12 January 2014 Edition
Happy New Year for Happy New Ear
Cochlear implant funding victory
Jonathan O’Brien achieved the near impossible in October by having the Dáil stay silent for two minutes during a debate on the issue of cochlear implants so TDs “can get some understanding of what those children have to endure”.
FAMILIES of children with hearing loss are ringing in the New Year having forced the Fine Gael/Labour Government to change its tune and allocate €3.22million to start the bilateral cochlear implant programme at Beaumont Hospital in 2014.
Campaigners who had spent the past year in what they described as non-stop “meetings, protests, petitions and begging” had a special word of thanks for Sinn Féin TDs Gerry Adams and Jonathan O’Brien.
Jonathan O’Brien achieved the near impossible in October by having the Dáil stay silent for two minutes during a debate on the issue of cochlear implants so TDs “can get some understanding of what those children have to endure”. It was so memorable that the event featured in news website Journal.ie’s ‘The 2013 Political Year in Videos’.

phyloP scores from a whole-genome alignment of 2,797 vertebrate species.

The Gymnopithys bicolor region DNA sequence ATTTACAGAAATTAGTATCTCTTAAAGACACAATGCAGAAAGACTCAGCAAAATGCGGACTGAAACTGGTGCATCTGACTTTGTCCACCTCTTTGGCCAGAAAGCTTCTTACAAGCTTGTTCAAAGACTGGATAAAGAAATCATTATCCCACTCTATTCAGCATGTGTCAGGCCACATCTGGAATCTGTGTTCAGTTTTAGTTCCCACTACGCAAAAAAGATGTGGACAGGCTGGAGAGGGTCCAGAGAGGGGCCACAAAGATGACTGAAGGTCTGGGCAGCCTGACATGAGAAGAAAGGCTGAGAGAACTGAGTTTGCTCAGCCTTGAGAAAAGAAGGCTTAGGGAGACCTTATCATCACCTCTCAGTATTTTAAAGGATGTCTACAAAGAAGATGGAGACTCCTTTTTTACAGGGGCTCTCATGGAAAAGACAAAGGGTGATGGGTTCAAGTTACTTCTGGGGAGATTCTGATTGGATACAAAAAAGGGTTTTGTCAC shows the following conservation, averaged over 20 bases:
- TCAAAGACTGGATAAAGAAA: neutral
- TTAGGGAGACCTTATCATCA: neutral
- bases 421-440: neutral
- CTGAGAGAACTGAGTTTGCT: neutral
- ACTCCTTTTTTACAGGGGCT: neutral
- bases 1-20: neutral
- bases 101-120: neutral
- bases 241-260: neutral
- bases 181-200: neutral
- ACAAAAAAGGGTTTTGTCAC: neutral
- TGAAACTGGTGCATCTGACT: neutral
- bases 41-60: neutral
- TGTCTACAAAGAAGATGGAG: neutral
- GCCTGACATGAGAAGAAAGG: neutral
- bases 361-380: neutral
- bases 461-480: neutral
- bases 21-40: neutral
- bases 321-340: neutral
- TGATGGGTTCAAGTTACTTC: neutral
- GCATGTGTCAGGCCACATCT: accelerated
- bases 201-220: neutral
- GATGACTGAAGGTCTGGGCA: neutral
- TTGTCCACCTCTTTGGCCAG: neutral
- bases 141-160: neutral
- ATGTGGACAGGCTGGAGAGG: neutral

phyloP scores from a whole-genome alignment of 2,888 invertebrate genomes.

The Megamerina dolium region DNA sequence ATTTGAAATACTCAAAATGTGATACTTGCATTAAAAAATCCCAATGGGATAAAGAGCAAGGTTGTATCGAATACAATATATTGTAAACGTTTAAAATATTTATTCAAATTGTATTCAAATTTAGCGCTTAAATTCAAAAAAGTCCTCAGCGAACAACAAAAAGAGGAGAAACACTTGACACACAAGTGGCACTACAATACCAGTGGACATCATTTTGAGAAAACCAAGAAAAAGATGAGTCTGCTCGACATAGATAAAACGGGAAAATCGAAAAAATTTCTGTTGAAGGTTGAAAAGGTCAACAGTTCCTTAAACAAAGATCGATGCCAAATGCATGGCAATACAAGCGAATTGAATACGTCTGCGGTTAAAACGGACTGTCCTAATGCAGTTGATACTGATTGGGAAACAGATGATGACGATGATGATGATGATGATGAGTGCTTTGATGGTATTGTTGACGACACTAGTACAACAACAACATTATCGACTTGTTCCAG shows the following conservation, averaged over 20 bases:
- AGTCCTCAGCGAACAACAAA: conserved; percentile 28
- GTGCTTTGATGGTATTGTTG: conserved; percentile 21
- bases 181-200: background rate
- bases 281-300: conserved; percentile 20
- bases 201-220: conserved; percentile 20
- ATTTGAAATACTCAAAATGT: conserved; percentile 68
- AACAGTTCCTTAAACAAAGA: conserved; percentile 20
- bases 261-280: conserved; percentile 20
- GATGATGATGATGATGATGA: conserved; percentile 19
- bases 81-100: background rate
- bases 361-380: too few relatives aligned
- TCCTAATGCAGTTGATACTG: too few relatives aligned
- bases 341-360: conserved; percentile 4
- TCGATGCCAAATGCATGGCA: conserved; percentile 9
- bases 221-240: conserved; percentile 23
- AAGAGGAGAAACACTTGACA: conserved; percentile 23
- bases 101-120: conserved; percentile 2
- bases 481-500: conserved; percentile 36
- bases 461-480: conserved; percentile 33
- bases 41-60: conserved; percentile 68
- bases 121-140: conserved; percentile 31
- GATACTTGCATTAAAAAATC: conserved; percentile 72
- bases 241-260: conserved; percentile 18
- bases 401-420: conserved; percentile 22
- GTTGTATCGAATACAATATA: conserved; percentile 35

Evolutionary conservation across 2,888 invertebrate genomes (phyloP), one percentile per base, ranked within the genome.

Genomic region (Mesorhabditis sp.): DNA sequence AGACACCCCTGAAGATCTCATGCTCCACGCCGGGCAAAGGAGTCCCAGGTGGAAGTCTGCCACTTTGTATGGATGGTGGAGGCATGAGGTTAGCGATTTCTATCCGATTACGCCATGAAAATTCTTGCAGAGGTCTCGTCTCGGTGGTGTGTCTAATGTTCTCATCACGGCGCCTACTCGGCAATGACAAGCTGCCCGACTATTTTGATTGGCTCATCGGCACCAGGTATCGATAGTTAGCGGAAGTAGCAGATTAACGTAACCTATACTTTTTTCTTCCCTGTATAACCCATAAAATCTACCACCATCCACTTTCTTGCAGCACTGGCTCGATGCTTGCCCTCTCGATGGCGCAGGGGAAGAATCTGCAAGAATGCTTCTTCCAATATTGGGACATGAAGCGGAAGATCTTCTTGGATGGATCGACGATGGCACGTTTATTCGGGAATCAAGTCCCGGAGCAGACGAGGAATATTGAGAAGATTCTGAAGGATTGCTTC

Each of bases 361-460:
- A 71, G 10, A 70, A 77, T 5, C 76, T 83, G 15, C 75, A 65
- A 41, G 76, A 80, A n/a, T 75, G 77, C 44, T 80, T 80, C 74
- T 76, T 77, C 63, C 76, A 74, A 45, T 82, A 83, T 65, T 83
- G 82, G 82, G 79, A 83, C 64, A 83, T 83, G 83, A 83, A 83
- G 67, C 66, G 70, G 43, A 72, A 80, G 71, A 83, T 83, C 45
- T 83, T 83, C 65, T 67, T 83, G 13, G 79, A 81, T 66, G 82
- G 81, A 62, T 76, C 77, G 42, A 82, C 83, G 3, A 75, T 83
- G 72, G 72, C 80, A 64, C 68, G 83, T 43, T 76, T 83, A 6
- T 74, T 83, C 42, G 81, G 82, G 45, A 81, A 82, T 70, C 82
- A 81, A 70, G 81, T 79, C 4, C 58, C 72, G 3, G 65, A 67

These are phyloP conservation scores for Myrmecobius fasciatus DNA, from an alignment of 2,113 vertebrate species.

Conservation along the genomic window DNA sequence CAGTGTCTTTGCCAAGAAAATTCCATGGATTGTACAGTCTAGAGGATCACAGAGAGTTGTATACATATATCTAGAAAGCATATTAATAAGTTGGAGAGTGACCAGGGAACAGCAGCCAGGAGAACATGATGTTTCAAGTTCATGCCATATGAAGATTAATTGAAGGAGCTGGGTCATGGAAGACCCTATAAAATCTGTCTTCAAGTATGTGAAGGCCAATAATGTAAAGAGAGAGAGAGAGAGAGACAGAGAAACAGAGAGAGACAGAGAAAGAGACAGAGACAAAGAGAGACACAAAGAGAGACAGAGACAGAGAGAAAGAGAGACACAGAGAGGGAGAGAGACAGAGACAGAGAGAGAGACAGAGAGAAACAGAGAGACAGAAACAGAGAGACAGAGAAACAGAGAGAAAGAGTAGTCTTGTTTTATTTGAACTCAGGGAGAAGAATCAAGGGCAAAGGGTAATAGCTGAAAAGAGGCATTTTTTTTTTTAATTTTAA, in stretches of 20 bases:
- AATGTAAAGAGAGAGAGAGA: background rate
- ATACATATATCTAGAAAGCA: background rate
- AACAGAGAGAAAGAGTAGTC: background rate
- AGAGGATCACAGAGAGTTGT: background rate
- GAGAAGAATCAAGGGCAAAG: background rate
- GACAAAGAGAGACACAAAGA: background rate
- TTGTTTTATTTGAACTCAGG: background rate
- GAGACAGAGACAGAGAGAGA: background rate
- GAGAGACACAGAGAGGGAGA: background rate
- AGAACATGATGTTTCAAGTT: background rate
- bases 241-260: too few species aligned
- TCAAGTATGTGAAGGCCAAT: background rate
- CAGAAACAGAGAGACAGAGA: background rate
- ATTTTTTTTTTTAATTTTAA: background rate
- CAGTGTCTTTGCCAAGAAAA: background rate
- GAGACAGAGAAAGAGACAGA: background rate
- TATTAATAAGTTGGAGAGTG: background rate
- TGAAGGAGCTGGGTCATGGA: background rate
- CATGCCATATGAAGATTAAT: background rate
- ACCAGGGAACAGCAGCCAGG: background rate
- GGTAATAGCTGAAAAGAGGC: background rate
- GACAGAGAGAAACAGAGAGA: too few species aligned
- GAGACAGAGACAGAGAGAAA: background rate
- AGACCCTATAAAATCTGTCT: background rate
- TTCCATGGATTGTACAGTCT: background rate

Happy New Ear’s Facebook page celebrated this achievement by declaring:
“Wow! We made the Journal’s ‘Political Year in Videos’! When Jonathan O’Brien brought silence to the Dáil chamber, we were in the gallery. A powerful moment we will never forget. Delighted to see it made an impact.”
Happy New Ear added in another Facebook post:
“A special word of thanks to Gerry Adams, who championed and believed in us from the beginning.”
Deanna Cairns, whose son Billy needs the implants, thanked everybody for their support. “We have been helped along the way by so many people and we would like to thank them all for their support throughout the campaign,” she said.
“Thanks to the Joint Committee established by Gerry Adams who really pushed on this, and to all the HSE staff who met with us and listened to us and our children’s needs. A final thanks goes to Minister for Health James Reilly. We appreciate this more than words can say.”
Cochlear implants can provide access to sound for people with severe or profound hearing loss. The device is surgically implanted and when coupled to an external processor, can provide access to speech and everyday sounds to aid or improve communications abilities.
It is hoped that the first simultaneous cochlear implant surgery, where they implant both ears at the same time, will take place in May.
The first sequential implant surgery, where the recipient already has an implant, will be in August.